1. Yes, please do call me Ferdy :)
        And I mean every word of what I said, it really is a very rare combination to have. Take all the time you need, we're here to stay. Don't forget about old photos either. We recently had a member uploading 10 year old observations just sitting on his hard disk that showed tremendous value.
        Posted one year ago
    2. Thanks so much! Definitely staying ;). I am really enjoying this site and am in awe of the amazing photography and diversity here! Posted one year ago
      1. That's very encouraging, thank you! Posted one year ago
  2. From today's JungleDragon Facebook post:

    "Pure Green Augochlora (Augochlora pura) are referred to as "sweat bees" because they lick sweat from human skin (most likely seeking salt)! Electrolytes, such as sodium, are important for nerve and muscle function, in addition to a variety of other life processes. So, it appears that sweat bees imbibe human sweat in order to help them maintain homeostasis.

    The female bees are quite interesting in how they prepare for their offspring. They cobble their nests together using galleries in rotting wood that were made by other insects. Within these galleries, the female bees will leave cakes made of pollen, nectar, and spit, which will soon be food for her offspring. It's thought that she adds saliva to the cakes because it has antiseptic qualities that help keep the food fresh. After a brief interlude with a mate, she will lay eggs on her homemade cakes. The nests are lined with a thin, impermeable membrane that she produces from glands in her body. The nests need this added protection because there are many predators that would gladly devour her offspring. When the larvae hatch, they consume the nutritious cakes. Once larval development is complete, they will pupate, and then emerge later as adults. {Spotted in Connecticut, USA by JungleDragon moderator, Christine Young} #JungleDragon"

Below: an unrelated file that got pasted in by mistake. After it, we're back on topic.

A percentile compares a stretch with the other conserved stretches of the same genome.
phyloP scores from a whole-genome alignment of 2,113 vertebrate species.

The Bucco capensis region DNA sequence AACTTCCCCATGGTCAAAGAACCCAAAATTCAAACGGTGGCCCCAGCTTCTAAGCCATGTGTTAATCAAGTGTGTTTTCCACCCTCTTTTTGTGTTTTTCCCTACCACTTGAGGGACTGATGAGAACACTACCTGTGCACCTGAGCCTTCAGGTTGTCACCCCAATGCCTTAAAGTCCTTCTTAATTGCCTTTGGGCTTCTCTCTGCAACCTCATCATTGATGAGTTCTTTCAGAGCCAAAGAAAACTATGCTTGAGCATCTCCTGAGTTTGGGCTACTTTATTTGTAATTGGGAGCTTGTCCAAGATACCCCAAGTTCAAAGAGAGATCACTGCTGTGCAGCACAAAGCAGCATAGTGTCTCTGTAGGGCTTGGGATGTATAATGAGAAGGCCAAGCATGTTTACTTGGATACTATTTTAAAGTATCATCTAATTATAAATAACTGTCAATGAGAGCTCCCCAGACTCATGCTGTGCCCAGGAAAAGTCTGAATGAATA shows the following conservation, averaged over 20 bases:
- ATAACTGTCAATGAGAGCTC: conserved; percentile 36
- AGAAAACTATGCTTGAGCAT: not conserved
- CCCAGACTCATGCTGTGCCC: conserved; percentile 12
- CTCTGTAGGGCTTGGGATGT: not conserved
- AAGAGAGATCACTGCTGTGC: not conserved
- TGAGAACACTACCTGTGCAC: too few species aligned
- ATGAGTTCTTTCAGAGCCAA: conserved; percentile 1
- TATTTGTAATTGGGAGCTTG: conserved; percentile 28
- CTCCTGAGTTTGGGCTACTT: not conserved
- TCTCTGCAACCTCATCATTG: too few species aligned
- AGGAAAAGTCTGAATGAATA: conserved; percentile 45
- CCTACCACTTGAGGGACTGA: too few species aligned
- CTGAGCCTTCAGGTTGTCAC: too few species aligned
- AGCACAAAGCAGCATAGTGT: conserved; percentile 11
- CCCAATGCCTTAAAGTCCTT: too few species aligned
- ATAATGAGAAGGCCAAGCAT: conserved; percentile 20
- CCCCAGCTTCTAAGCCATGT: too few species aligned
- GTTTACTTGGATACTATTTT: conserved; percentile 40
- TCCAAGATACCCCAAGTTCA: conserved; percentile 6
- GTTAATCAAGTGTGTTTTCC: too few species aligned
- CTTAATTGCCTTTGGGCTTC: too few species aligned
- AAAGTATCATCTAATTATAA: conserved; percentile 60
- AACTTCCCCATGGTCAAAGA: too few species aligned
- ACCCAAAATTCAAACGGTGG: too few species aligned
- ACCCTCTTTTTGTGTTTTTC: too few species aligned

Posted one year ago
    1. Is anything known about what molecules give the saliva its "antiseptic" quality. I know that some researchers are looking at things like this for new antibiotics. Posted one year ago
      1. I'm not sure - I couldn't find any specific details. Posted one year ago
  3. I don't know about the Northeastern US, but I have heard that these can be a real nuisance in the tropics. One article I read about a photographer in the Congo said that if you ever stopped walking, your hands were quickly covered in sweat bees. They don't bite, so there was no real danger but it was rather unnerving. Posted one year ago
    1. I've heard that too. I've never known anyone in the NE US to encounter them like that though. Posted one year ago

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''Augochlora pura'' is a solitary sweat bee found primarily in the Eastern United States. It is known for its bright green color and its tendency to forage on a variety of plants. Inhabiting rotting logs, this bee can produce up to three generations per year. Both males and females have been observed licking sweat from human skin, most likely seeking salt

Species identified by Christine Young
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By Christine Young

All rights reserved
Uploaded Jan 4, 2018. Captured Oct 23, 2017 13:22 in 5 East St, New Milford, CT 06776, USA.
  • Canon EOS 60D
  • f/4.0
  • 1/64s
  • ISO400
  • 100mm